Our host accused Mann (in relation to his work as a scientist) of “deceptions”, claimed that Mann had “molested and tortured data” of “data manipulation” and that “Mann has become the posterboy of the corrupt and disgraced climate science echo chamber.” and that “We saw what the university administration was willing to do to cover up heinous crimes, and even let them continue, rather than expose them.”
        When I said “scientific fraud” I was not claiming to be quoting our host, I don’t think any reasonable and objective person would dispute that the words our host used could reasonably be summarized with the words I used.

        1. I am a reasonable person (oh, this is fun, I guess two can play this game!), and whether or not that was “reasonably summarized with the words” that I used is nonsense, but it would be up to a jury, who would also find it ridiculous. Except, under American law, it would, and should, never go to a jury. This is what the legal battle has been about for seven years now.

          1. objective
            (of a person or their judgement) not influenced by personal feelings or opinions in considering and representing facts.

          2. It’s your opinion that accusing Mann of “deceptions”, “molested and tortured data”, “data manipulation” (in the context I think reasonable to assume you meant unethical “data manipulation” though that context seems to have gone waay over Leland’s head), and that “Mann has become the posterboy of the corrupt and disgraced climate science echo chamber.” all in his role as a scientist does not equate to accusing him of scientific fraud, I disagree, that’s my opinion, but I don’t have a vested interest in the case. I really don’t care what the outcome is, I’d have preferred the situation never arose for your sake and Mann’s (mostly for your sake, I respect you on a personal level even though you occasionally go totally troppo) either way no skin off my nose.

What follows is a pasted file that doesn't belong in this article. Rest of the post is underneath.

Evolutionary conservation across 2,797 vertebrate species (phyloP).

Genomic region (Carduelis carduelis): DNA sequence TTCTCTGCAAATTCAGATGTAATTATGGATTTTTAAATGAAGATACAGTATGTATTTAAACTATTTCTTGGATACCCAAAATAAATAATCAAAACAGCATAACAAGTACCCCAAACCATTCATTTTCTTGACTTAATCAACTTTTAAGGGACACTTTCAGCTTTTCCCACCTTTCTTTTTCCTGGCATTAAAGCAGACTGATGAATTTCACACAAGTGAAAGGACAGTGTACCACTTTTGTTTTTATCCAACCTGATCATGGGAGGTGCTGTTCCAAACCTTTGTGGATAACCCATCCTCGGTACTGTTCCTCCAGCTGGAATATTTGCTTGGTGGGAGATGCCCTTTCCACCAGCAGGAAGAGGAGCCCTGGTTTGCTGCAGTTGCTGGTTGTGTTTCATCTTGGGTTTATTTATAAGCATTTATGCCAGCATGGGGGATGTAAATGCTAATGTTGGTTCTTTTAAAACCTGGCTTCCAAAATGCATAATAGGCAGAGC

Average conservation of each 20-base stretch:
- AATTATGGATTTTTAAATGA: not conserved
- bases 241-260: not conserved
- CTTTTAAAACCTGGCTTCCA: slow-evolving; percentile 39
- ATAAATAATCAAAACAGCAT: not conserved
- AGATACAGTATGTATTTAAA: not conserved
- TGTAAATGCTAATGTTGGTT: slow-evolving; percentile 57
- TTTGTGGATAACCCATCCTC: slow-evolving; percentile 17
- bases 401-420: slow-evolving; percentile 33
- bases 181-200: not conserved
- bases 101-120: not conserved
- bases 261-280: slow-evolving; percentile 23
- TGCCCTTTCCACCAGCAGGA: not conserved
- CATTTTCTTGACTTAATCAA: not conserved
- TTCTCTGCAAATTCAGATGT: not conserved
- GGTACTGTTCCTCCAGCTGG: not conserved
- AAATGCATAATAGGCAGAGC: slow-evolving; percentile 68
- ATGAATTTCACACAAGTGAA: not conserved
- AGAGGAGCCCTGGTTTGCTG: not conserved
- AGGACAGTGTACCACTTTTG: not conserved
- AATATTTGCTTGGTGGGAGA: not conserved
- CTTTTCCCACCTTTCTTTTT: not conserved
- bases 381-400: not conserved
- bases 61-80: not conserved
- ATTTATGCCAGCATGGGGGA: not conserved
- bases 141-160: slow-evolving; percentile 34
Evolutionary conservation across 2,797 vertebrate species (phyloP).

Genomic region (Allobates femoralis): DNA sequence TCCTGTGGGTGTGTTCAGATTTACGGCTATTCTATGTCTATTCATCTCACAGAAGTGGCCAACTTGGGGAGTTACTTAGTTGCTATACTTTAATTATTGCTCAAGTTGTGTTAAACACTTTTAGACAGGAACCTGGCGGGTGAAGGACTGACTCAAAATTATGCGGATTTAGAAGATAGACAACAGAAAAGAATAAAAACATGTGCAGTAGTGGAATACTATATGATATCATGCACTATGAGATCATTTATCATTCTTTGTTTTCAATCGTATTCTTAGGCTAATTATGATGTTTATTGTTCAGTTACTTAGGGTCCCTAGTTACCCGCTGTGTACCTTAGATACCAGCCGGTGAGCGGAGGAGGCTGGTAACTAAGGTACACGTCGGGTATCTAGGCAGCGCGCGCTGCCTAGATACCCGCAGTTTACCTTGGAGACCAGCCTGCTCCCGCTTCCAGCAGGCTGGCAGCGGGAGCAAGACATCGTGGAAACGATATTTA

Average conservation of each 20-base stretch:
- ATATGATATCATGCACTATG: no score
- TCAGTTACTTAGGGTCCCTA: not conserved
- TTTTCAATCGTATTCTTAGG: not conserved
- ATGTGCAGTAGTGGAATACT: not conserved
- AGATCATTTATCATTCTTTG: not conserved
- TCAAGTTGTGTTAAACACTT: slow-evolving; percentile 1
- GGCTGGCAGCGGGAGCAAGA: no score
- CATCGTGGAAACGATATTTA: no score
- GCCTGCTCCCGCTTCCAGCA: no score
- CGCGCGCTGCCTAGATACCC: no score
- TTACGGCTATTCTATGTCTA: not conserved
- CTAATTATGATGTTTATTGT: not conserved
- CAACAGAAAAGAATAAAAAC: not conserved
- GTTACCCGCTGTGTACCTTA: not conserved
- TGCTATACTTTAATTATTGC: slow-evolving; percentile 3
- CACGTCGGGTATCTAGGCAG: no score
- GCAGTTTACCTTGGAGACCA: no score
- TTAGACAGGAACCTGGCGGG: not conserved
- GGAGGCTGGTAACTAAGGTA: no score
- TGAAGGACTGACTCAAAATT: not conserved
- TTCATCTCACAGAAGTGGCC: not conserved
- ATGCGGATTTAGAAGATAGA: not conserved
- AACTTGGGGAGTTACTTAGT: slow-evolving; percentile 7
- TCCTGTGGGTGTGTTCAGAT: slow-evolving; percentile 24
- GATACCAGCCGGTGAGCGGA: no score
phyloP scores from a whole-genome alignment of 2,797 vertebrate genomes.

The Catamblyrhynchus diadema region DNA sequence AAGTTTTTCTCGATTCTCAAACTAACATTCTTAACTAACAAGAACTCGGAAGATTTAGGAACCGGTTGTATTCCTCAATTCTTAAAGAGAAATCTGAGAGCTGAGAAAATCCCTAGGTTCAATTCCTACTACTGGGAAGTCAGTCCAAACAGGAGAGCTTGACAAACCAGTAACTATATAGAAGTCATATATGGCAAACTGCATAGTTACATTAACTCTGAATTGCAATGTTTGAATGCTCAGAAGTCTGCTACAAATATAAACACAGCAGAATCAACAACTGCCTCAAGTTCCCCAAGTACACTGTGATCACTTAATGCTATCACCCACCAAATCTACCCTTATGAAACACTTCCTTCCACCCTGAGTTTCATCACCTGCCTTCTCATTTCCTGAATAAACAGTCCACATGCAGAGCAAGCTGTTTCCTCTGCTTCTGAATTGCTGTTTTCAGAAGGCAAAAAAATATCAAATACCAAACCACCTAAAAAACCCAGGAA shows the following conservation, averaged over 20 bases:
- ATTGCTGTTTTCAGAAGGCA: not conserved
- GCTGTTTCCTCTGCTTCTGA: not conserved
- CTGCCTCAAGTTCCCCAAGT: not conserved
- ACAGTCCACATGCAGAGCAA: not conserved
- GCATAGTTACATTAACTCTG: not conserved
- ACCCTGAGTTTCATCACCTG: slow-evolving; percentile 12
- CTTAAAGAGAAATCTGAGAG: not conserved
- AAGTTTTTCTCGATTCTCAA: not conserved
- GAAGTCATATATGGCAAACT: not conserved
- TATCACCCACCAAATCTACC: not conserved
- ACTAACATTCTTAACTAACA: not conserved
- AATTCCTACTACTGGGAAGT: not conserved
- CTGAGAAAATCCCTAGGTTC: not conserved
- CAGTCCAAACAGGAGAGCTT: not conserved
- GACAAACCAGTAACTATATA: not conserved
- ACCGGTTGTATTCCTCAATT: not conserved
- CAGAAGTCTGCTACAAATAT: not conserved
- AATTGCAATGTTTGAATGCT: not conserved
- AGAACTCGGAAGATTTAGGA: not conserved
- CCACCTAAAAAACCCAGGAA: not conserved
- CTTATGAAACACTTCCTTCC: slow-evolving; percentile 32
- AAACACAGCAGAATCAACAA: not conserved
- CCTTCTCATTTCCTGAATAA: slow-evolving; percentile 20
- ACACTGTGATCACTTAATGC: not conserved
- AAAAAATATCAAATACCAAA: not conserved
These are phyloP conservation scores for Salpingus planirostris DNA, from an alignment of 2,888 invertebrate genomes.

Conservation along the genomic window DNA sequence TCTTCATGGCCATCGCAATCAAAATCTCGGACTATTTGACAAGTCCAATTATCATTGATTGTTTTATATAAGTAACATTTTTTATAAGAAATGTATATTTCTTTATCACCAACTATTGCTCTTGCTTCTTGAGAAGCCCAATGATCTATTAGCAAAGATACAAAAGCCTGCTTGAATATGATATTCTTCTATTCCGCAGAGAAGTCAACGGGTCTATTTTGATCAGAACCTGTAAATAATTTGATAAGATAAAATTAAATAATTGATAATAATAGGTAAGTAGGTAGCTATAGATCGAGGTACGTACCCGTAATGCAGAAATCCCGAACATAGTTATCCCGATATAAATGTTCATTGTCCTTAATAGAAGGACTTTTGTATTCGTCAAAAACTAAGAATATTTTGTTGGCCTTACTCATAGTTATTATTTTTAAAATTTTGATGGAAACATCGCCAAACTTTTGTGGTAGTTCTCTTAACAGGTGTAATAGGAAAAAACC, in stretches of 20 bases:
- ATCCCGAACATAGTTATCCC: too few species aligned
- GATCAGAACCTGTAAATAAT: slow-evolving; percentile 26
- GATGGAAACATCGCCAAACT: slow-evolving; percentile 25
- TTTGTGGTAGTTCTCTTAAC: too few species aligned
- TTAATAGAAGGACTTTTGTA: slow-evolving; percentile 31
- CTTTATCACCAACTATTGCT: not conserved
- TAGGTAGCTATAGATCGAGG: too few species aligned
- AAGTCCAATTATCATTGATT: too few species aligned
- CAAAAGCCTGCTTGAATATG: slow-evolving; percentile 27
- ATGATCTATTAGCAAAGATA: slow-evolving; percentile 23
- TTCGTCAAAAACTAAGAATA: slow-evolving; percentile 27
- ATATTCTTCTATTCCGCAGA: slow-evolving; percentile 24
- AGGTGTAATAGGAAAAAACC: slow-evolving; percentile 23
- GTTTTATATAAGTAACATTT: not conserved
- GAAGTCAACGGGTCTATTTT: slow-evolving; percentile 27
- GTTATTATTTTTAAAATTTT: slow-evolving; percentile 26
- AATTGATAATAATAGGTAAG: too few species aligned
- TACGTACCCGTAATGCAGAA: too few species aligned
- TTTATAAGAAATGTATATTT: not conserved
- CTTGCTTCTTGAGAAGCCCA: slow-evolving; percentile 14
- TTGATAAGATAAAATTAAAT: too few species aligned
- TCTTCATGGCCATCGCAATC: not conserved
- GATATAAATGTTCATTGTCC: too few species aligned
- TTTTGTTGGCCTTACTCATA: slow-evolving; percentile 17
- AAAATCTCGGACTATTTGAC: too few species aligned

3. Of course it is my opinion. That is what the lawsuit is about. Mann wants to claim that it’s not my opinion, but a false statement of fact, on which a jury can rule, and that I should have known that because I read the reports that “exonerated” him, and that therefore I have a reckless disregard for the truth.

            That is an absurd interpretation of the anti-SLAPP and libel law, and every single journalistic organization that has filed an amici (and there have been dozens, including the ACLU) agree. He has not a single amicus. As Mark Steyn says, Mann is amiciless.

          4. Hang on, you’ve just telescoped two issues together.
            1. Do the words you used constitute an accusation of scientific fraud. (I think yes, you think no).
            2. Does that accusation constitute and opinion or a false statement of fact (you say opinion, Mann says false statement of fact, I haven’t given my opinion on that in this discussion).

          5. Whether or not the words I used constitutes an accusation of scientific fraud has zero legal relevance to the case, so it doesn’t matter what you think about it. Unfortunately, many Americans are as ignorant of libel law as you are.

        2. He was accused of scientific fraud, why shouldn’t he sue if he believes he was libeled?

          Who then accused Mann of scientific fraud? You? Rand did not. Yet you, Andrew, clearly said that Mann was accused of scientific fraud. Who made that accusation. You keep mentioning the blog host, which is Rand. I reasonable draw the conclusion that you are telling us that Rand accused Mann of scientific fraud. I’m also willing to accept that it is you, Andrew, making the accusation that Mann is a scientific fraud.

          You published this false statement on Rand’s blog, so it looks like libel to me. I’d say Rand is less a public figure than Mann. I’m pretty sure Rand has the right to sue you. He doesn’t have to, and he is welcome to think you were speaking offhand about a subject for which you are ill informed and just believe to know what did or didn’t happen.

          In short, it could just be an opinion that you believe to be making about a public figure. And if I was you, and I received a summons to talk about this at a later date in front of a magistrate; I’d start with that argument.

          1. Oh, it could also be that I wrote the above to get you, Andrew; to shut-up and quit saying mean, hurtful and ugly things about Rand. The threat of a summons and such just being a weapon to get you to reconsider your right to free speech.

            Anyway, it is your freedom and pocketbook; so you make the call.

          2. The first 5 definitions of I came across:
            “a person or thing intended to deceive others, typically by unjustifiably claiming or being credited with accomplishments or qualities.”

            “In law, fraud is intentional deception to secure unfair or unlawful gain, or to deprive a victim of a legal right.”

            “an act of deceiving or misrepresenting”

            “Fraud is a deliberately deceitful activity in order to gain an advantage or generate a profit.”